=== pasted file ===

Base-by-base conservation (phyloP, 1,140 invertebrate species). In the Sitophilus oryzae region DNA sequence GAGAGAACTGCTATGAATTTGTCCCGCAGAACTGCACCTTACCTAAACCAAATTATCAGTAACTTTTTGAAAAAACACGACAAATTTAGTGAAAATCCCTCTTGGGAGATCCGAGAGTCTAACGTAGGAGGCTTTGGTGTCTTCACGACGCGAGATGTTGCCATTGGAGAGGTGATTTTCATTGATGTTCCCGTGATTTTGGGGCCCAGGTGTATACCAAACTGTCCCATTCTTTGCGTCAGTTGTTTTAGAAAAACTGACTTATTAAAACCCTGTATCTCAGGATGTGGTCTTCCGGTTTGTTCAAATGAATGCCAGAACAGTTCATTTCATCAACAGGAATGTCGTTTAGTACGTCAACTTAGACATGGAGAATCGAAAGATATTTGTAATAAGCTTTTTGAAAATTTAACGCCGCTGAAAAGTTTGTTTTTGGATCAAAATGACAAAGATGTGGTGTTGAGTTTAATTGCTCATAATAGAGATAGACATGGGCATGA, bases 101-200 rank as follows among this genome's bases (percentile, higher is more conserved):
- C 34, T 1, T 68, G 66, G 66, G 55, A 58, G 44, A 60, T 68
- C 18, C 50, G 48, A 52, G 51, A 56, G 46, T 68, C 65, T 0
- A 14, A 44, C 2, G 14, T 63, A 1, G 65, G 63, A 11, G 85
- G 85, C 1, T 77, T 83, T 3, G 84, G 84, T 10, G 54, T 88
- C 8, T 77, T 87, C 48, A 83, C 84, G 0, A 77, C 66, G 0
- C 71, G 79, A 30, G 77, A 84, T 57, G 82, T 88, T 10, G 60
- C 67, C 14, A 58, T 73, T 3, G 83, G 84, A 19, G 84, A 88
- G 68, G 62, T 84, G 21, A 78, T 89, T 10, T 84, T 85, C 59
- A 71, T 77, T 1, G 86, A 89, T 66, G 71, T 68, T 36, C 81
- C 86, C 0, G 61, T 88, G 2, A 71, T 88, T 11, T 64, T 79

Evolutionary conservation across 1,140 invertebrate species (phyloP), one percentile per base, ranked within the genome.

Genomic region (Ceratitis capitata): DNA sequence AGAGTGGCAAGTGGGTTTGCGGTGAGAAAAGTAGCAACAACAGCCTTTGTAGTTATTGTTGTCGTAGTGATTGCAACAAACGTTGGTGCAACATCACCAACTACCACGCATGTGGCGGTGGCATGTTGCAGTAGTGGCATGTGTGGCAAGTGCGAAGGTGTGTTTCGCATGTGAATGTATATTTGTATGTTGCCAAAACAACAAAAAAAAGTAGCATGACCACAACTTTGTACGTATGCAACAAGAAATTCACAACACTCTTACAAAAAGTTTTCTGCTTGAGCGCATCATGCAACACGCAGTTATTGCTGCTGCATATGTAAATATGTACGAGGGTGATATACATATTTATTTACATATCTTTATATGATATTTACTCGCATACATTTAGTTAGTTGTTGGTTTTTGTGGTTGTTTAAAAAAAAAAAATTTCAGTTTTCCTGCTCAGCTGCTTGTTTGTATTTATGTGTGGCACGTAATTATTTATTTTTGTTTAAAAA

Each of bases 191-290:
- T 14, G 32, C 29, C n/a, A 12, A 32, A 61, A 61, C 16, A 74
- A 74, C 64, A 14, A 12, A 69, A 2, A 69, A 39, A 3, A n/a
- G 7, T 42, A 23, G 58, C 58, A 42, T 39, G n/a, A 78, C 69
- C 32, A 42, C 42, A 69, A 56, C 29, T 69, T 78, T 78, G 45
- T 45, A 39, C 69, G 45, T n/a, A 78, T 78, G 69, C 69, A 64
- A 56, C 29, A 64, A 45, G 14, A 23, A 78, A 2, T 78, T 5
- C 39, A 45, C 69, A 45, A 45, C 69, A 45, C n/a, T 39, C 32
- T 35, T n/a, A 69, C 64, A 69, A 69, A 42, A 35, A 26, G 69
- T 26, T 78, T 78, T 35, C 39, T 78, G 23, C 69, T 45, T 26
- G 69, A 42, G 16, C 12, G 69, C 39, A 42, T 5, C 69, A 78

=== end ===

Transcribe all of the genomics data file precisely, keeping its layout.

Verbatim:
Base-by-base conservation (phyloP, 1,140 invertebrate species). In the Sitophilus oryzae region DNA sequence GAGAGAACTGCTATGAATTTGTCCCGCAGAACTGCACCTTACCTAAACCAAATTATCAGTAACTTTTTGAAAAAACACGACAAATTTAGTGAAAATCCCTCTTGGGAGATCCGAGAGTCTAACGTAGGAGGCTTTGGTGTCTTCACGACGCGAGATGTTGCCATTGGAGAGGTGATTTTCATTGATGTTCCCGTGATTTTGGGGCCCAGGTGTATACCAAACTGTCCCATTCTTTGCGTCAGTTGTTTTAGAAAAACTGACTTATTAAAACCCTGTATCTCAGGATGTGGTCTTCCGGTTTGTTCAAATGAATGCCAGAACAGTTCATTTCATCAACAGGAATGTCGTTTAGTACGTCAACTTAGACATGGAGAATCGAAAGATATTTGTAATAAGCTTTTTGAAAATTTAACGCCGCTGAAAAGTTTGTTTTTGGATCAAAATGACAAAGATGTGGTGTTGAGTTTAATTGCTCATAATAGAGATAGACATGGGCATGA, bases 101-200 rank as follows among this genome's bases (percentile, higher is more conserved):
- C 34, T 1, T 68, G 66, G 66, G 55, A 58, G 44, A 60, T 68
- C 18, C 50, G 48, A 52, G 51, A 56, G 46, T 68, C 65, T 0
- A 14, A 44, C 2, G 14, T 63, A 1, G 65, G 63, A 11, G 85
- G 85, C 1, T 77, T 83, T 3, G 84, G 84, T 10, G 54, T 88
- C 8, T 77, T 87, C 48, A 83, C 84, G 0, A 77, C 66, G 0
- C 71, G 79, A 30, G 77, A 84, T 57, G 82, T 88, T 10, G 60
- C 67, C 14, A 58, T 73, T 3, G 83, G 84, A 19, G 84, A 88
- G 68, G 62, T 84, G 21, A 78, T 89, T 10, T 84, T 85, C 59
- A 71, T 77, T 1, G 86, A 89, T 66, G 71, T 68, T 36, C 81
- C 86, C 0, G 61, T 88, G 2, A 71, T 88, T 11, T 64, T 79

Evolutionary conservation across 1,140 invertebrate species (phyloP), one percentile per base, ranked within the genome.

Genomic region (Ceratitis capitata): DNA sequence AGAGTGGCAAGTGGGTTTGCGGTGAGAAAAGTAGCAACAACAGCCTTTGTAGTTATTGTTGTCGTAGTGATTGCAACAAACGTTGGTGCAACATCACCAACTACCACGCATGTGGCGGTGGCATGTTGCAGTAGTGGCATGTGTGGCAAGTGCGAAGGTGTGTTTCGCATGTGAATGTATATTTGTATGTTGCCAAAACAACAAAAAAAAGTAGCATGACCACAACTTTGTACGTATGCAACAAGAAATTCACAACACTCTTACAAAAAGTTTTCTGCTTGAGCGCATCATGCAACACGCAGTTATTGCTGCTGCATATGTAAATATGTACGAGGGTGATATACATATTTATTTACATATCTTTATATGATATTTACTCGCATACATTTAGTTAGTTGTTGGTTTTTGTGGTTGTTTAAAAAAAAAAAATTTCAGTTTTCCTGCTCAGCTGCTTGTTTGTATTTATGTGTGGCACGTAATTATTTATTTTTGTTTAAAAA

Each of bases 191-290:
- T 14, G 32, C 29, C n/a, A 12, A 32, A 61, A 61, C 16, A 74
- A 74, C 64, A 14, A 12, A 69, A 2, A 69, A 39, A 3, A n/a
- G 7, T 42, A 23, G 58, C 58, A 42, T 39, G n/a, A 78, C 69
- C 32, A 42, C 42, A 69, A 56, C 29, T 69, T 78, T 78, G 45
- T 45, A 39, C 69, G 45, T n/a, A 78, T 78, G 69, C 69, A 64
- A 56, C 29, A 64, A 45, G 14, A 23, A 78, A 2, T 78, T 5
- C 39, A 45, C 69, A 45, A 45, C 69, A 45, C n/a, T 39, C 32
- T 35, T n/a, A 69, C 64, A 69, A 69, A 42, A 35, A 26, G 69
- T 26, T 78, T 78, T 35, C 39, T 78, G 23, C 69, T 45, T 26
- G 69, A 42, G 16, C 12, G 69, C 39, A 42, T 5, C 69, A 78